Despite his past persecution of the Christian community, God did not give up on Paul, but used his past as the basis of a radically different future: he received a new name and a vocation. He could begin again, salvaging the best of his past, while jettisoning what was unhelpful. He could now experience first-hand the words God spoke to Jeremiah, “I have plans for you. For good and not for evil. For a future with hope.”
Paul sees his life in terms of what God has done for him and where God is leading him. Like a runner, he is sprinting toward the goal not looking back any longer but aiming at one thing alone – eyes on the prize of God’s call in his life and God’s faithfulness unto eternity.
Paul has a lot to live down, and so do most of us. We have fallen short, sometimes hurt others, broken promises, been complicit in injustice, knew what was right and chose otherwise. Sometimes, as I’ve discovered, trying to do the right thing can cause as much pain and alienation as being a selfish cad who throws all caution to the wind. We do the right thing, as President Kennedy said, not because it is easy – and guaranteed – but because it is hard and we might fail. Often our sins are ever before us, but still we need to claim the grace that embraces and empowers.
But, despite our imperfections, Paul says, remember the prize. God is not out to get you. God is out to love you. God is not interested in your failures or your sins but in how you can grow beyond them, making amends, saying you’re sorry, and then living faithfully once day at a time.
Jesus’ parable in Matthew 21 is harsh. There is judgment, especially of the religious leaders who turn from God’s way. The crucifixion is at the heart of Jesus’ parable. Prophets and messengers are eliminated by the powers that be as they seek to maintain their privilege and power. This was true then and it is true now. Ibram X. Kendi notes that racist activity increases in relationship to achievements and succesess in racial equality. The powerful and the privileged, even if it is just the privilege of whiteness (and even if you are being manipulated by the power brokers), push back with greater vehemence when persons of color advance in our society. The same is true in relationship to the gains in the LGBTQ+ rights, and the rise of homophobia and senseless attacks on drag queens and claims of grooming by conservative Christians. While not singling out white persons, or white supremacists and Christian conservatives and nationalists, there is a reckoning for those who turn away from God’s moral and spiritual arc of history. The arc aims for justice and equality for all and those who stand in the way will eventually suffer the consequences. The consequences may not be physical destruction, as the parable suggest, but loss of integrity, loss of soul, and loss of divine inspiration. There is a cost to turning away from God’s way and we are seeing it acted out daily in our nation.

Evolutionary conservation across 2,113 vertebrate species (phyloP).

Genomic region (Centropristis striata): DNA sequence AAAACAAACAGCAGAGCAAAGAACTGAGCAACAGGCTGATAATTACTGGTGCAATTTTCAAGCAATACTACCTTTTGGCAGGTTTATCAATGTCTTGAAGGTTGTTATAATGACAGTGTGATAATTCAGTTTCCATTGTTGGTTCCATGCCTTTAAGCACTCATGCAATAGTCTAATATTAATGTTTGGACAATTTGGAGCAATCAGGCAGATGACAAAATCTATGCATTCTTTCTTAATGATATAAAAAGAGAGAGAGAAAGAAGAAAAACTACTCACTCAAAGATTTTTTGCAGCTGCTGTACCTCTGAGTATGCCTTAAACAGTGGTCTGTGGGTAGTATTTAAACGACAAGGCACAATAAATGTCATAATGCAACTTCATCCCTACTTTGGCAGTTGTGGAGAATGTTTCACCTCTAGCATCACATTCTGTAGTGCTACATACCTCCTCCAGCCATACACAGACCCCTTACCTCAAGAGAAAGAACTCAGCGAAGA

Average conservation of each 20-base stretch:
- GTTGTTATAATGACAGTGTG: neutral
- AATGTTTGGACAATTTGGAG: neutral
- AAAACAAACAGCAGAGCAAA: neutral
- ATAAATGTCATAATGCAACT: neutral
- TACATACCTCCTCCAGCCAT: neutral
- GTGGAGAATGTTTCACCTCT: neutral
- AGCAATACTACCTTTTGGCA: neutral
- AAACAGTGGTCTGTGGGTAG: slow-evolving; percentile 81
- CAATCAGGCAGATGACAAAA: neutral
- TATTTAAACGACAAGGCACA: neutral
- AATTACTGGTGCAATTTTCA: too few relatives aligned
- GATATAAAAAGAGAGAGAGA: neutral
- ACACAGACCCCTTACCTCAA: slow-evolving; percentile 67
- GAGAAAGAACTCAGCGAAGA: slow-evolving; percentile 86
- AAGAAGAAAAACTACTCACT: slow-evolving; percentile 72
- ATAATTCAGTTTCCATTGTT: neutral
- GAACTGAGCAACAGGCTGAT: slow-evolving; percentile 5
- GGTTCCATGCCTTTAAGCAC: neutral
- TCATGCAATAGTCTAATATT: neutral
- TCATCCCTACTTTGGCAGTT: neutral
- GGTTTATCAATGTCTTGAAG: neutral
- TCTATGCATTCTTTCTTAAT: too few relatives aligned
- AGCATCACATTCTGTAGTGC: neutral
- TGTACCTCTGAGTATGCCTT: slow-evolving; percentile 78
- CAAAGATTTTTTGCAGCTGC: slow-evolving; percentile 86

This is a time of repentance. Our nation is in deep trouble and much of it is our doing. We know where we’ve gone astray – and are going astray – if we make regular moral inventories. We have focused on rights and not responsibilities, freedom without compassion, individuality without community, we have defined some people as lesser humans, and turned our backs on the vulnerable. We have perpetuated white privilege and accepted injustice and poverty as normal. But, things can change, we can be healed, our nation can be transformed and renewed, if we keep our eyes on the prize and let’s guiding vision lure us forward one day at a time.
Keep your eyes on the prize. Keep your eyes on Jesus. Keep asking what is God’s will in this situation. Keep asking: How can I can be more faithful and loving? How can help my nation find justice, equality, and healing? With eyes on the prize each day is a holy adventure filled with excitement, possibility, and growth for you are now being your true self -doing what only you can do and what only this church can do, being God’s hands, feet, and voice – in healing the world.
Bruce Epperly is a pastor, professor, spiritual guide, and author of over seventy books, including JESUS – MYSTIC, HEALER, AND PROPHET; THE ELEPHANT IS RUNNING: PROCESS AND OPEN AND RELATIONAL THEOLOGY AND RELIGIOUS PLURALISM; PROPHETIC HEALING: HOWARD THURMAN’S VISION OF CONTEMPLATIVE ACTIVISM; MYSTIC’S IN ACTION: TWELVE SAINTS FOR TODAY; WALKING WITH SAINT FRANCIS: FROM PRIVILEGE TO ACTIVISM; MESSY INCARNATION: MEDITATIONS ON PROCESS CHRISTOLOGY, FROM COSMOS TO CRADLE: MEDITATIONS ON THE INCARNATION, and THE PROPHET AMOS SPEAKS TO AMERICA. His most recent books are PROCESS THEOLOGY AND THE REVIVAL WE NEED and TAKING A WALK WITH WHITEHEAD: MEDITATIONS WITH PROCESS-RELATIONAL THEOLOGY. He is currently serving as Bridge Minister at Westmoreland Congregational United Church of Christ in Bethesda, MD, and can be reached at firstname.lastname@example.org.